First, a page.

A young woman is raising awareness of blood cancer after mistakenly thinking she was suffering from university stress – only to be given a devastating lymphoma diagnosis.
Libby Sunter, now 20, had been feeling tired and experiencing symptoms like dizziness, shortness of breath, night sweats, itching, and sore limbs, but put the issues down to her intense musical theatre course.
However, after going to the doctors, she was sent onto hospital where she was told she had stage four blood cancer in April 2022.
Now, a year on from being declared cancer free last November, Libby said: ‘I thought I was just pushing myself too far, and that it would get easier once I got used to how demanding the course was.
‘I don’t think I’ll ever forget sitting in a hospital bed and them telling me the diagnosis. They said, “We think it’s lymphoma.”
‘I didn’t know anything about it at the time, let alone the symptoms – I didn’t even link it to cancer because I didn’t think it could be that serious.’
The student from Liverpool revealed that her diagnosis only came about through a chance sleepover with her girlfriend, who was shocked to see Libby having a seizure during the night at her home.
She is now hoping that by sharing her story, other people won’t wait as long as she did to seek medical attention if they experience any lymphoma symptoms, which can include heavy sweating, high temperatures, weight loss, itching, a cough or shortness of breath as well as abdominal pain or vomiting after alcohol consumption.
Recounting her ordeal, Libby said: ‘I had a headache for about four days, and I was still going into uni. Then it got to a point where I felt too ill to go in, and I stayed over at my girlfriend’s flat.
‘She turned to me in the middle of the night and I was having a shaking fit that only lasted for a few seconds.
‘When we woke up the next morning, she was like, “I didn’t know what to do because you went straight back to sleep afterwards and seemed completely fine.”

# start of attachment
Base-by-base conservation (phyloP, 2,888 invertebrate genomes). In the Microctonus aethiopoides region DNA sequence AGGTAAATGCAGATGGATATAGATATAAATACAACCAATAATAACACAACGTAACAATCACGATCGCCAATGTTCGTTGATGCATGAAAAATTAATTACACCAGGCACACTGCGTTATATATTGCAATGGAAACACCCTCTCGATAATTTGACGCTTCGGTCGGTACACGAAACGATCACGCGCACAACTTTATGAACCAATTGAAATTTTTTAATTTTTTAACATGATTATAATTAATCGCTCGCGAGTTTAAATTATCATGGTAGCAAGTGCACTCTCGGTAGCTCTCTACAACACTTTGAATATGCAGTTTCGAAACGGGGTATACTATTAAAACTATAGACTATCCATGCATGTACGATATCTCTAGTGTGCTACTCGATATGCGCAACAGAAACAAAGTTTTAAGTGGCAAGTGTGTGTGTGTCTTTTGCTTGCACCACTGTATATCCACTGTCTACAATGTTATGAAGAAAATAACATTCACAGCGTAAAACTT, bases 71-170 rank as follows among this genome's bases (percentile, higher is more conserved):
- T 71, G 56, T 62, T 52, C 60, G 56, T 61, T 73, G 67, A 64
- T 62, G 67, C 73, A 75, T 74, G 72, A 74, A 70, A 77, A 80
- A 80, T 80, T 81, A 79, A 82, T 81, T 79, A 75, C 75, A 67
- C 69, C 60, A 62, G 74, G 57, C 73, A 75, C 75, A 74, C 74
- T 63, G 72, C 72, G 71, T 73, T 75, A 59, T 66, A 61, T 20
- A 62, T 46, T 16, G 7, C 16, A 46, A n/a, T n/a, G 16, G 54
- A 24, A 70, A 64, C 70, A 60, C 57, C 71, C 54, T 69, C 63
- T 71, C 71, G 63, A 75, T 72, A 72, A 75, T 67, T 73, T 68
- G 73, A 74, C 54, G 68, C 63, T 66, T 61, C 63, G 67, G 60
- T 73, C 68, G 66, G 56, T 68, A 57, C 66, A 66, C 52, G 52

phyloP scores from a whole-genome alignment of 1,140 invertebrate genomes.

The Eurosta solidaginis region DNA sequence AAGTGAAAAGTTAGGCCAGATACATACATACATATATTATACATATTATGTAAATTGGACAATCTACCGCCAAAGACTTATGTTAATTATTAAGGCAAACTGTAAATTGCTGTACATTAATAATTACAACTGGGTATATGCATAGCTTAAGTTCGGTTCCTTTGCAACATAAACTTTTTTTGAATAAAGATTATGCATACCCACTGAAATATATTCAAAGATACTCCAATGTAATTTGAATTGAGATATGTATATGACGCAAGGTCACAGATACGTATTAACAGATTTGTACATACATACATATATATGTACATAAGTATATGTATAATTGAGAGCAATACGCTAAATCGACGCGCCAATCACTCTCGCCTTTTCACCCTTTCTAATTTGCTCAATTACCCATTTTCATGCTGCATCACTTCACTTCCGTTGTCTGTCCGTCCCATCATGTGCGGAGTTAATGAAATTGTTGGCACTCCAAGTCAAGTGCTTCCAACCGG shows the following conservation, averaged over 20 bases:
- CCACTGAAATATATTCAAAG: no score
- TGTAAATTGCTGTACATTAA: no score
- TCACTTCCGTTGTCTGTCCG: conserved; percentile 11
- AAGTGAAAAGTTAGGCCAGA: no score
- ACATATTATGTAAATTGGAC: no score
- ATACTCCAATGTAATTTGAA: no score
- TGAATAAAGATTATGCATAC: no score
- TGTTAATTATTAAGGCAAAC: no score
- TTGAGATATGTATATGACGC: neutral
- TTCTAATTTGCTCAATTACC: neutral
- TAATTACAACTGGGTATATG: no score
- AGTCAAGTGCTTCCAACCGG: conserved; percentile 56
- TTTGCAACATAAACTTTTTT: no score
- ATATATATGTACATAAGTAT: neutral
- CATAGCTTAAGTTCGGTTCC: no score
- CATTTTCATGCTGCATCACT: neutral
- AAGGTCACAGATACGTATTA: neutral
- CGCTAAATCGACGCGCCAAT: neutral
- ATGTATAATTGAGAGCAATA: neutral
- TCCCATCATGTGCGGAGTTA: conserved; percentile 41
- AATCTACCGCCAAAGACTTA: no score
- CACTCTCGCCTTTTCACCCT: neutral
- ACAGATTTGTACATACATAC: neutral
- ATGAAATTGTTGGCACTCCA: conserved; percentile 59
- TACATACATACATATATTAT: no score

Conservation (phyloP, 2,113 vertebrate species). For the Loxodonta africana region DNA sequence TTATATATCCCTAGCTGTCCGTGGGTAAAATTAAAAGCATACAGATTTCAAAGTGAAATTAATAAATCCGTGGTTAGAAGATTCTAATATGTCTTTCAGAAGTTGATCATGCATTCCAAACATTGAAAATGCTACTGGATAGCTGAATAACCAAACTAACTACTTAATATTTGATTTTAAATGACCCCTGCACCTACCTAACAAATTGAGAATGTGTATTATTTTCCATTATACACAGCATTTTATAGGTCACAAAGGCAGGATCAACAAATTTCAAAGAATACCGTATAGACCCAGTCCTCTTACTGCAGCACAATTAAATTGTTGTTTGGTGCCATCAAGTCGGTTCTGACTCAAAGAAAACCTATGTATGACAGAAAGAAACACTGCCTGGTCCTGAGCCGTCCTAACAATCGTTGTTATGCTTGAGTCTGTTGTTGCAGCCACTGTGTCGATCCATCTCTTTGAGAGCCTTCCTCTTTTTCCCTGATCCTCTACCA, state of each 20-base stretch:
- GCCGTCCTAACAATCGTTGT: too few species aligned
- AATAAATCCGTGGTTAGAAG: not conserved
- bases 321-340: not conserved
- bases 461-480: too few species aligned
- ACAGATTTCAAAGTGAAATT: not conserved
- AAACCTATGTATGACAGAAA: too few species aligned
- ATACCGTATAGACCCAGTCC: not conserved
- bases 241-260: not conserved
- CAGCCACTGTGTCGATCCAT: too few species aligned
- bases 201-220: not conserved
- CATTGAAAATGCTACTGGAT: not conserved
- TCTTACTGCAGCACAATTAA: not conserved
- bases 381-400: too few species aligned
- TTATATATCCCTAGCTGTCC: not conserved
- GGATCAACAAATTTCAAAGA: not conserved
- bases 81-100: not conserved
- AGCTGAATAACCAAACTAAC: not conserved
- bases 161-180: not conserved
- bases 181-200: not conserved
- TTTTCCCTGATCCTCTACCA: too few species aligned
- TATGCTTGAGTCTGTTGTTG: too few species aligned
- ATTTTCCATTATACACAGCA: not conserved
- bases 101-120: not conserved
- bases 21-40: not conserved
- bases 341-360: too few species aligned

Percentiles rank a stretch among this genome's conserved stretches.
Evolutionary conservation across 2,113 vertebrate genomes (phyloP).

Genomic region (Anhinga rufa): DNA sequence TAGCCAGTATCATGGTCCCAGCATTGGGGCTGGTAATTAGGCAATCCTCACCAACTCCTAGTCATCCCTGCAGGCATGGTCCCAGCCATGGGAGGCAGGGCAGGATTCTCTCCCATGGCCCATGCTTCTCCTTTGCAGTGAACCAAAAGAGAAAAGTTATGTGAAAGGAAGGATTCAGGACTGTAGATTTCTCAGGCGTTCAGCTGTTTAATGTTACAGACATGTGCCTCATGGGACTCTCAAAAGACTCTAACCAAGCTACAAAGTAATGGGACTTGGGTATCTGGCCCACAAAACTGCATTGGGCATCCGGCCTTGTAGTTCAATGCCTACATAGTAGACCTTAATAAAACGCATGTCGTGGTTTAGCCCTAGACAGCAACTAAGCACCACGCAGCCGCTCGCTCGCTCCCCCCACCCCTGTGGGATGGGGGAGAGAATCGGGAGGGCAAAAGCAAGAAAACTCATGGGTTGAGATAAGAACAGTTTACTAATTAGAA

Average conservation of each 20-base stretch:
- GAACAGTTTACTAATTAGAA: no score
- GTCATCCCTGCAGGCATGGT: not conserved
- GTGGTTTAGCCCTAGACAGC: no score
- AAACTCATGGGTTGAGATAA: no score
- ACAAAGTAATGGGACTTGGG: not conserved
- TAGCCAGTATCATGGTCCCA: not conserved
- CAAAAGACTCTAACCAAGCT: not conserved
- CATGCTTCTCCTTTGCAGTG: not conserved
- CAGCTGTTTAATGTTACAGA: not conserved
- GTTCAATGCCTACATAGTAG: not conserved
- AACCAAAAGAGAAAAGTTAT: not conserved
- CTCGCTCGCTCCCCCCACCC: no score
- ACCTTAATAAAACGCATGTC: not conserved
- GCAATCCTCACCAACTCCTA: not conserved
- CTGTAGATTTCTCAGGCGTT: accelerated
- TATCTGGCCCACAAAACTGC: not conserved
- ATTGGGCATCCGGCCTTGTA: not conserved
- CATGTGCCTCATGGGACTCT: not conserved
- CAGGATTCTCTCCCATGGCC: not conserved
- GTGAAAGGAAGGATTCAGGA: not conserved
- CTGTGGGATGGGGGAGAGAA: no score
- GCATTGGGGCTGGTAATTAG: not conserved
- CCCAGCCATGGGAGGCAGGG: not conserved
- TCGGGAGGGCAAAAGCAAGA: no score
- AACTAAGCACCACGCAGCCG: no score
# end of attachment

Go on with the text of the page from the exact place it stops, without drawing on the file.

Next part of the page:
‘I rang my mum the next morning and she told me to go to the doctor because it wasn’t normal.’
When she went to the drop-in centre the following day, a doctor overheard Libby telling the receptionist what was going on and advised her to go straight to A&E.
‘It was quite scary because I still didn’t think anything of it,’ she added.
At this point Libby was diagnosed with anaemia, but a persistent high temperature, lack of appetite, and fatigue so bad she ‘couldn’t even stand up’ caused her to go back for a second opinion.
Cancer was then confirmed by a biopsy, with doctors saying they believed it had been ‘growing and growing’ for around a year.
‘I was worried about my fertility, so before starting treatment, I tried to have my eggs frozen, but I fainted before my procedure so they decided I was too ill to go through with it,’ said Libby.
She underwent 12 gruelling rounds of chemotherapy, having to head to hospital for the treatment once every two weeks over six months despite a ‘horrendous reaction’ at first.
Worried about symptoms?
Dr Lawrence Cunningham from UK Care Guide said: ‘The symptoms of Hodgkin’s lymphoma – such as fatigue, night sweats, and unintentional weight loss – can initially be quite mild and easily mistaken for less serious conditions like the flu, so can often be ignored, particularly in the winter months.
‘Fear of a cancer diagnosis can also lead some people to delay seeking medical help, even when they think something is not quite right. This can be true when someone suspects blood cancers, which are often perceived as being particularly severe or untreatable, but this is not the case.
‘It’s really important for individuals to be aware of these symptoms and seek medical advice as soon as they can.’
Thankfully, however, the type of cancer Libby had was treatable, and by November she had the all-clear.
She said: ‘The diagnosis was awful to hear, but within a few weeks, I’d taken time to process it. I was kind of just like, “Okay, well, at least now I’m getting treated.”
‘It was an amazing hospital and the nurses were angels.’
Unfortunately Libby has to drop out of university because of what happened, but she’s now reapplying for the same course and is ‘excited at the thought of going back’.
Following her ordeal, Libby also started sharing her journey on social media, and has had a number of messages from others experiencing similar symptoms.
‘Straight away, I tell them go and get checked out,’ she added. ‘It’s better to sit in A&E for 10 hours and get told that it’s okay than be in a situation like mine.’
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